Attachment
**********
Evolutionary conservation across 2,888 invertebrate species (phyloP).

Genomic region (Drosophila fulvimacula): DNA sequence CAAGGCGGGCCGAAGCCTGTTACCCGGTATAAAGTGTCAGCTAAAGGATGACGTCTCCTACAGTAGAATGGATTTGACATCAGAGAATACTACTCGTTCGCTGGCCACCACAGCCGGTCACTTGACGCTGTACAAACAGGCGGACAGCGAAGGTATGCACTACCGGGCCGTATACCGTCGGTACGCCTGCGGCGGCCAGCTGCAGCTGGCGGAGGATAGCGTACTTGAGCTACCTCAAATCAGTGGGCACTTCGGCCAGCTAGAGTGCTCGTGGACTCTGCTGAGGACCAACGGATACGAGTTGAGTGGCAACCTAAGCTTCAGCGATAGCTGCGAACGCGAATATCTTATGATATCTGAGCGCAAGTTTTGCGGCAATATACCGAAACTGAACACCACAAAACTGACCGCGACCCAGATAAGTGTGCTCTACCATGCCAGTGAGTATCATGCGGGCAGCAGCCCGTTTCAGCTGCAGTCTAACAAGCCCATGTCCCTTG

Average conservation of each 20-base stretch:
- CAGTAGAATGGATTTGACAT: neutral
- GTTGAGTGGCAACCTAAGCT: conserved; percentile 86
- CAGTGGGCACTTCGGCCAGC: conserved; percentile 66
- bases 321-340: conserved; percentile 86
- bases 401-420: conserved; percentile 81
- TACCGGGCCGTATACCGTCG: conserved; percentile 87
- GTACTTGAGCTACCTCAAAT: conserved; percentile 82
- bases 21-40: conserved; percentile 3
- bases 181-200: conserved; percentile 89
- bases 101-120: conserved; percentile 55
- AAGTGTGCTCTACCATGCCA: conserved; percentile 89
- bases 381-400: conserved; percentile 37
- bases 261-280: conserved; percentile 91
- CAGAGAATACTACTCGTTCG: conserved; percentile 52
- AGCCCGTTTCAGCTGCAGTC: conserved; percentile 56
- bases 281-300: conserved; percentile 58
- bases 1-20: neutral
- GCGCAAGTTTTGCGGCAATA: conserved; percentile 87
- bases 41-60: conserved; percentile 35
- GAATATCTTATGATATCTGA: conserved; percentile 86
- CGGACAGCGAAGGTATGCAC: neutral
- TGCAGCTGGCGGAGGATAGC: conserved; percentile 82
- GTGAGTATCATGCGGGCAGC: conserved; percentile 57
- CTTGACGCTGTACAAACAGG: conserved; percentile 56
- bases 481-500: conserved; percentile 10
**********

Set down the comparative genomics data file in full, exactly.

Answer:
Evolutionary conservation across 2,888 invertebrate species (phyloP).

Genomic region (Drosophila fulvimacula): DNA sequence CAAGGCGGGCCGAAGCCTGTTACCCGGTATAAAGTGTCAGCTAAAGGATGACGTCTCCTACAGTAGAATGGATTTGACATCAGAGAATACTACTCGTTCGCTGGCCACCACAGCCGGTCACTTGACGCTGTACAAACAGGCGGACAGCGAAGGTATGCACTACCGGGCCGTATACCGTCGGTACGCCTGCGGCGGCCAGCTGCAGCTGGCGGAGGATAGCGTACTTGAGCTACCTCAAATCAGTGGGCACTTCGGCCAGCTAGAGTGCTCGTGGACTCTGCTGAGGACCAACGGATACGAGTTGAGTGGCAACCTAAGCTTCAGCGATAGCTGCGAACGCGAATATCTTATGATATCTGAGCGCAAGTTTTGCGGCAATATACCGAAACTGAACACCACAAAACTGACCGCGACCCAGATAAGTGTGCTCTACCATGCCAGTGAGTATCATGCGGGCAGCAGCCCGTTTCAGCTGCAGTCTAACAAGCCCATGTCCCTTG

Average conservation of each 20-base stretch:
- CAGTAGAATGGATTTGACAT: neutral
- GTTGAGTGGCAACCTAAGCT: conserved; percentile 86
- CAGTGGGCACTTCGGCCAGC: conserved; percentile 66
- bases 321-340: conserved; percentile 86
- bases 401-420: conserved; percentile 81
- TACCGGGCCGTATACCGTCG: conserved; percentile 87
- GTACTTGAGCTACCTCAAAT: conserved; percentile 82
- bases 21-40: conserved; percentile 3
- bases 181-200: conserved; percentile 89
- bases 101-120: conserved; percentile 55
- AAGTGTGCTCTACCATGCCA: conserved; percentile 89
- bases 381-400: conserved; percentile 37
- bases 261-280: conserved; percentile 91
- CAGAGAATACTACTCGTTCG: conserved; percentile 52
- AGCCCGTTTCAGCTGCAGTC: conserved; percentile 56
- bases 281-300: conserved; percentile 58
- bases 1-20: neutral
- GCGCAAGTTTTGCGGCAATA: conserved; percentile 87
- bases 41-60: conserved; percentile 35
- GAATATCTTATGATATCTGA: conserved; percentile 86
- CGGACAGCGAAGGTATGCAC: neutral
- TGCAGCTGGCGGAGGATAGC: conserved; percentile 82
- GTGAGTATCATGCGGGCAGC: conserved; percentile 57
- CTTGACGCTGTACAAACAGG: conserved; percentile 56
- bases 481-500: conserved; percentile 10